I walked again on Sunday morning, on the machine, after waking naturally, and without a shudder or vibration felt anywhere within the vicinity! The queue for breakfast was rather long, and we chose to sit down with a cup of coffee before attempting to gain access to the hatch from where eggs, sausages and pancakes were served. By the time the queue had subsided, it was nearing the end of 'service', and I wondered if they would clear away before all had been fed. I made some toast and saw that a new queue had formed. There were no plates, cutlery, or napkins, nor were there glasses or bowls. The staff were very obliging, but not quite sure which way to turn first. Breakfast lasted slightly longer than they anticipated, but the hotel was, apparently, rather full! Perhaps others had presumed there was to be a remake of a certain film, and had come in the hope of a screentest!
We spent much of the morning writing posts for our individual blogs, and then left for lunch. We were to be the guests of a colleague of Dana's whom he had never met, but had been doing business with for nearly three decades. It was nice to put a face to a name, and the two men swapped 'war'' stories, and personal tales for nearly three hours. It was a lovely lunch, and we all enjoyed the company. We returned to the hotel, and I eventually found the pool! After a few laps, I returned to the room and settled down to watch the football game. The 'Texas Longhorns' were not expected to win, but we all lived in hope! For a sports fan, it was a very exciting game, with Texas winning in the second overtime, against a team that had been rated to be far stronger, and ranked much higher. We celebrated with a trip back to the ice-cream shop, and then fell asleep to re-run after re-run of the game!
Our trip home was fairly amusing. We did not get upgraded, but had exit seats, which were very comfortable. The stewardess was pleasant and obliging. I smiled politely at the ground crew member, who told me that I would have to gate-check my bag, and told my husband to follow my lead. "We have a short window to connect", I told Sahara, the lady who met us at the door. "Perhaps they will fit in the overheads", she said looking down at the two small black cases. They did. The couple who took their seats in front of us were not accustomed to such a small aircraft. Later on in years than my husband and me, they were not happy at being seated in the middle of the aircraft, nor were they happy that they did not understand the seating configuration. A young boy, looking as if he had not yet reached double figures in age, attempted to explain, but the older gentleman (and I use the term loosely) barked at him with unnecessary fierceness. The child turned around, and faced the front, while his father almost said something to the senior, but adhered to his wife's arm on his shoulder, from across the aisle. The muttering continued for the duration of the flight, and during deplaning!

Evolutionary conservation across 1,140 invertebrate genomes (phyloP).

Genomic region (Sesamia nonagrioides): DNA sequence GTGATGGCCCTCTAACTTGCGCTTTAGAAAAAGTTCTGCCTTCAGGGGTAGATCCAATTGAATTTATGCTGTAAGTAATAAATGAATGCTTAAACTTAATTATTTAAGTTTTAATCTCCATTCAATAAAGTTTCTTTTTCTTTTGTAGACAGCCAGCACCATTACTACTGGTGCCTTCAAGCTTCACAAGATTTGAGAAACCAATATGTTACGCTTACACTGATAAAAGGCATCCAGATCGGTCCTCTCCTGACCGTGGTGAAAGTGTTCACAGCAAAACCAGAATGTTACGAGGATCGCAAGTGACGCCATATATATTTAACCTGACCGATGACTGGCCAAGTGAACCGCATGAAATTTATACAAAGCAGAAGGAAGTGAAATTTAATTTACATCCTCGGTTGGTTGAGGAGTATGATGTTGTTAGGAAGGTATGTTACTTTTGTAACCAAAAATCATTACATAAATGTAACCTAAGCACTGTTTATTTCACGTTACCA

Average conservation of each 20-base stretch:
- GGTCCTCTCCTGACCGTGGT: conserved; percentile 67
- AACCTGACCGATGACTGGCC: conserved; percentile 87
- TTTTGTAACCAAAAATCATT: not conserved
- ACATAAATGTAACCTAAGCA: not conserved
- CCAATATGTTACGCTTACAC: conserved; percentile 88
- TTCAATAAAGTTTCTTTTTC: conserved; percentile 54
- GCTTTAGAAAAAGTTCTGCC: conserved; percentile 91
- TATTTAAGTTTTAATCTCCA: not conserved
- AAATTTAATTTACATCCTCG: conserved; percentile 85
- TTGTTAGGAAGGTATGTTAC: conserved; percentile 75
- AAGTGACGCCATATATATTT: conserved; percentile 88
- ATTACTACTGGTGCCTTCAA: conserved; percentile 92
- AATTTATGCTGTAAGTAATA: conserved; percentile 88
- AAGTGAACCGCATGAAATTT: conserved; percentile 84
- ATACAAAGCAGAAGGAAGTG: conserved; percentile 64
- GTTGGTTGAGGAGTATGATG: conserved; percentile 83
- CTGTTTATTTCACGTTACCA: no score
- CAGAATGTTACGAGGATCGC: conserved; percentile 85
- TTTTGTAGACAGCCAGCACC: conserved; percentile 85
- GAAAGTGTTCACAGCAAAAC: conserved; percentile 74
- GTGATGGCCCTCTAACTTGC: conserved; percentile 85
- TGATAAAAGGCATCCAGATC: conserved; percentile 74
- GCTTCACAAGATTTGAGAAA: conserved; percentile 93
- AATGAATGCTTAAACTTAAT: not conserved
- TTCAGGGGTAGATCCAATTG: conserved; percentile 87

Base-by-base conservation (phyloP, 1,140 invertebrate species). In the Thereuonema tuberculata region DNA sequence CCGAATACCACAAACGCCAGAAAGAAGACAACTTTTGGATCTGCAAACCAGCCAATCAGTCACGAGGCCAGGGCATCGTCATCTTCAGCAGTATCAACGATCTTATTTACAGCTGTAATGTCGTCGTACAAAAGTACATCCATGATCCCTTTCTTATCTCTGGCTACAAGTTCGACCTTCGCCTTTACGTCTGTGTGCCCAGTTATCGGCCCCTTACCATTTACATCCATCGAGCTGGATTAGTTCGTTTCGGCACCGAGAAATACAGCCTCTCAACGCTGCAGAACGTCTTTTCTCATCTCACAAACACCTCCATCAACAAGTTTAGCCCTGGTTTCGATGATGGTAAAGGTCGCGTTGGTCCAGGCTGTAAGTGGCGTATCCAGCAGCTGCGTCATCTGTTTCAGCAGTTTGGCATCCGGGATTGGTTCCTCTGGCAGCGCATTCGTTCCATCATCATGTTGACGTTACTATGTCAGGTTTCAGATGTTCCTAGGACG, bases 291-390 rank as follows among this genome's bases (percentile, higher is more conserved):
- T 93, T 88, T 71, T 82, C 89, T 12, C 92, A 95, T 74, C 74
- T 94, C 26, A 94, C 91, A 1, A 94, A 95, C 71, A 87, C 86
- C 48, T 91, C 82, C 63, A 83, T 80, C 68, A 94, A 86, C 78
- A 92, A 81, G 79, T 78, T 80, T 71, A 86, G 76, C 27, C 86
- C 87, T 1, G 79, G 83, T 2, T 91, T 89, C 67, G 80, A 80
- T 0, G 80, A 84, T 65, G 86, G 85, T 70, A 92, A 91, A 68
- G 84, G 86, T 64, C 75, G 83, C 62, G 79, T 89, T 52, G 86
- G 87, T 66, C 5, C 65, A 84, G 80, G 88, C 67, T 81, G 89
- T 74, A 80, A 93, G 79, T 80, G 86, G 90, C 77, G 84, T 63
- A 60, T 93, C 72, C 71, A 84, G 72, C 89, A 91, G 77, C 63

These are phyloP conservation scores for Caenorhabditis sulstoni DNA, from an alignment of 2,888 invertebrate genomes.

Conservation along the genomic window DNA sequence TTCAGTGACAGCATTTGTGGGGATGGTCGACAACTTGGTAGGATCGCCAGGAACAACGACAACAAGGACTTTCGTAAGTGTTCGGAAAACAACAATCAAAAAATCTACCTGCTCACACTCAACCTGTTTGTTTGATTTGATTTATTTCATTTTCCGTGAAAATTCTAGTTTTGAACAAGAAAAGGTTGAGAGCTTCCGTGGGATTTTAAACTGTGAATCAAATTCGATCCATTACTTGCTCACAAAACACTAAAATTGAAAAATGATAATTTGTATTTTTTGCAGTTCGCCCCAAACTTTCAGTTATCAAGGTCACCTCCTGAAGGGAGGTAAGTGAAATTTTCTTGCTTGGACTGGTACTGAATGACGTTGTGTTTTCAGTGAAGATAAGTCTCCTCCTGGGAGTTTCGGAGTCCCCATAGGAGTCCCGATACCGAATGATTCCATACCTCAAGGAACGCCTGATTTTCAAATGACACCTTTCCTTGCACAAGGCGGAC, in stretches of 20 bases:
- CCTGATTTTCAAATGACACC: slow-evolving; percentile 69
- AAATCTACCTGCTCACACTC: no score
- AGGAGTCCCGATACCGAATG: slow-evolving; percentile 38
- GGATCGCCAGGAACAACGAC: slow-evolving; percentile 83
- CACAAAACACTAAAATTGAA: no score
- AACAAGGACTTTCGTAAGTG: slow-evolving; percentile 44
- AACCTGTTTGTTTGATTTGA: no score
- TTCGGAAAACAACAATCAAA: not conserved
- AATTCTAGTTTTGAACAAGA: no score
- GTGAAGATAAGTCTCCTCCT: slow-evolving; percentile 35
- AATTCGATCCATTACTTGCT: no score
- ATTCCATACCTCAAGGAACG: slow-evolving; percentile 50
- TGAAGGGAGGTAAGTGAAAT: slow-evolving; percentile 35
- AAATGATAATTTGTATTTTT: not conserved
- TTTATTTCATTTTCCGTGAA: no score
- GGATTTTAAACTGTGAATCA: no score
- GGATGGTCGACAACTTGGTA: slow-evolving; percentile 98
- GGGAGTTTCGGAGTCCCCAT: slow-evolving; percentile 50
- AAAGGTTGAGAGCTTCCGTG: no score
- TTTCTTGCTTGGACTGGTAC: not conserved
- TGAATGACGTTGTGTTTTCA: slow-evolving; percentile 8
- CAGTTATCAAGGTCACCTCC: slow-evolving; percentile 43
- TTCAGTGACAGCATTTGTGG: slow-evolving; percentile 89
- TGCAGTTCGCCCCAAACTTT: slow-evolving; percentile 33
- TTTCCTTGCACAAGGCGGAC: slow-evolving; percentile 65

We took the train to our next gate, which appeared to be rather nearer than it was, when we were actually aboard the first plane, and boarded quickly. Houston to Austin was a quick twenty five minutes. There was enough room for everyone's bags. I opened the overhead bin, and told the man who was standing behind me that I was going to retrieve my bag. He did not move. "Excuse me", I said, politely, as I pulled at the handle of the case. He still did not move. Staring at me quite angrily, he refused to budge. Carefully I removed the case from the bin, and managed not to hit his nose, which was rather close to my hand. I am not sure if he displayed a look of rage because I did not hit him, or because of the near miss, but Dana exclaimed rather loudly, "Wow, that was close". The young girl behind the rather obnoxious gentleman was looking on, with a curious stare, presumably wondering why, when she had backed up, he had not done the same. "He wouldn't move!", I announced to my husband, again to the disgust of the man still standing an inch away from me.
We collected the car, and went to collect the dog. Sandra was waiting outside her house, with Frank fastened to his lead, and with an entourage of children. Frank, apparently, had contracted a 'dose of flees', and she had been bitten. However, her children and husband were not affected. I felt rather guilty at having abandoned my four legged adopted grandchild, and waited as she brought the remainder of his belongings to the car. The dog jumped into the car, and on to Dana's lap, and the children were mesmerised at the sight of Frank showing Dana quite how much he was excited to be reunited. Yelps and cries, and lots of kisses confirmed that Frank had missed his 'poppa Dane'! I chose to unpack while the dog was treated to a shower, and shampoo, with the special stuff! Clean and debugged, we took a happy dog to the Burger Bar, and then home for a sleepless night, with a dog walk at 2am, before work on Tuesday morning.
A lovely rest it had been, and a long short week we were to endure. The dog appeared to have recovered from his ordeal and was now following Dana around as if to make sure he was not going to leave. I was longing for my daughter's return!
I am still waiting for my first audition to launch me to stardom, or call from a studio to write the next remake of anything they choose, but I fear it will not come anytime soon. Instead, I shall continue to live in my own screenplay, and write another script, next week, for ...... another story!